South Korean UFO Scare Explained
South Korea’s military confirmed it test-fired a solid-fueled rocket Friday after its unannounced launch triggered brief public scare of a suspected UFO appearance or a North Korean missile launch.
The Defense Ministry said in a statement that the rocket launch was part of its efforts to build a space-based surveillance capability and bolster its defense posture.
It said it didn’t notify the general public of the launch in advance because it involved sensitive military security issues.
A twisty tendril of vapor in white-to-red ombre could be seen snaking behind a bright white light in parts of South Korea’s sky Friday evening. South Korean social media and internet sites were abuzz with messages by citizens who said they saw a soaring object, rainbow-colored vapor trail or other mysterious lights. Some also posted photos and videos.
“What is this? Is this a UFO? I’m scared,” said one Twitter user. Another said they suspected it was a North Korean missile launch and worried about a war. Others suspected it was a drone light show or a supernatural phenomenon.
South Korean emergency offices and police received hundreds of citizens’ reports of witnessing of a suspicious flying object and mysterious lights across the country, according to local media.
The South Korean rocket launch came four days after the South accused the North of flying five drones across the rivals’ border Monday for the first time in five years. South Korea’s military detected the drones but failed to shoot them down, causing security concerns about its air defense network. The military later offered a rare apology for that.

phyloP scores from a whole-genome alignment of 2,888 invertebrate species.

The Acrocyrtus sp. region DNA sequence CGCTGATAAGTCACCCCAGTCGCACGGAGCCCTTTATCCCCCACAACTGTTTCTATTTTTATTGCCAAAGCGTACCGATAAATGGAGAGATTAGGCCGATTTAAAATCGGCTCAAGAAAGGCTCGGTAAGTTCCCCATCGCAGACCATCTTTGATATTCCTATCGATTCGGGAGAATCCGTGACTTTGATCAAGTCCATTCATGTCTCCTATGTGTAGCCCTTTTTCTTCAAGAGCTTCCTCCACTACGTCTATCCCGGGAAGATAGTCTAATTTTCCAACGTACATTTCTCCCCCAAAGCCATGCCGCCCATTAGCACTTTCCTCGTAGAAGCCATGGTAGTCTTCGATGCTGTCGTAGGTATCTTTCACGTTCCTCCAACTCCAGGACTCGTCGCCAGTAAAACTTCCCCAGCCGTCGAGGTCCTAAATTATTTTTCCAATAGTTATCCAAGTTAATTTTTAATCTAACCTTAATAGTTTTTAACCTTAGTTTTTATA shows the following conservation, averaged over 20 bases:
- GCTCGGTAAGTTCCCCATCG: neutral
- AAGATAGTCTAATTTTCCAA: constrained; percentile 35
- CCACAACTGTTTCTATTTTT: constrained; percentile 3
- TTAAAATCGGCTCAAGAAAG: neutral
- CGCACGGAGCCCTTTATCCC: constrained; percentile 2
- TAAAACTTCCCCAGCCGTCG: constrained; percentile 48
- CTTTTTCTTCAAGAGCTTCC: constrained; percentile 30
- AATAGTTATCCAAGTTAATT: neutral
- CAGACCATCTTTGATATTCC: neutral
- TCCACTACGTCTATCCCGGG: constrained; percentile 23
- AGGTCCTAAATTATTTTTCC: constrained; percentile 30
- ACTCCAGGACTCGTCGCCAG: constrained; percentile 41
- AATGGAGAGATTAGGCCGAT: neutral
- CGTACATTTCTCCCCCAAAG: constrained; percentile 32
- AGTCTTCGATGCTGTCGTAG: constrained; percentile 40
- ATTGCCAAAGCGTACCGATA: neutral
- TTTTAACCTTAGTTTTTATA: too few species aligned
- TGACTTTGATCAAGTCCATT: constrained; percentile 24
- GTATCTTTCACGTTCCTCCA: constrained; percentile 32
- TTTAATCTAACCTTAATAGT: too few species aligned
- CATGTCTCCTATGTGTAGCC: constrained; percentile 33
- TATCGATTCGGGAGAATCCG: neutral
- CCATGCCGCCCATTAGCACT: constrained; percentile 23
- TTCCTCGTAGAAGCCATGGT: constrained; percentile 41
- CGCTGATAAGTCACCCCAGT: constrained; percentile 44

South Korean officials said they plan to use a solid-fueled rocket to put the nation’s first spy satellite into orbit. In March, South Korea conducted its first successful launch of a solid-fuel rocket.
Solid-fuel rockets reduce launch times, have simpler structures and are cheaper to develop and manufacture than liquid-fuel rockets, South Korean officials said.
The Defense Ministry said Friday’s launch was a follow-up test of the March launch.
North Korea is also pushing to develop its first military surveillance satellite and other high-tech weapons systems to cope with what it calls U.S. hostility. Earlier this year, North Korea performed a record number of missile tests in what experts call a bid to prefect its nuclear weapons technology and boost its leverage in future dealings with the United States.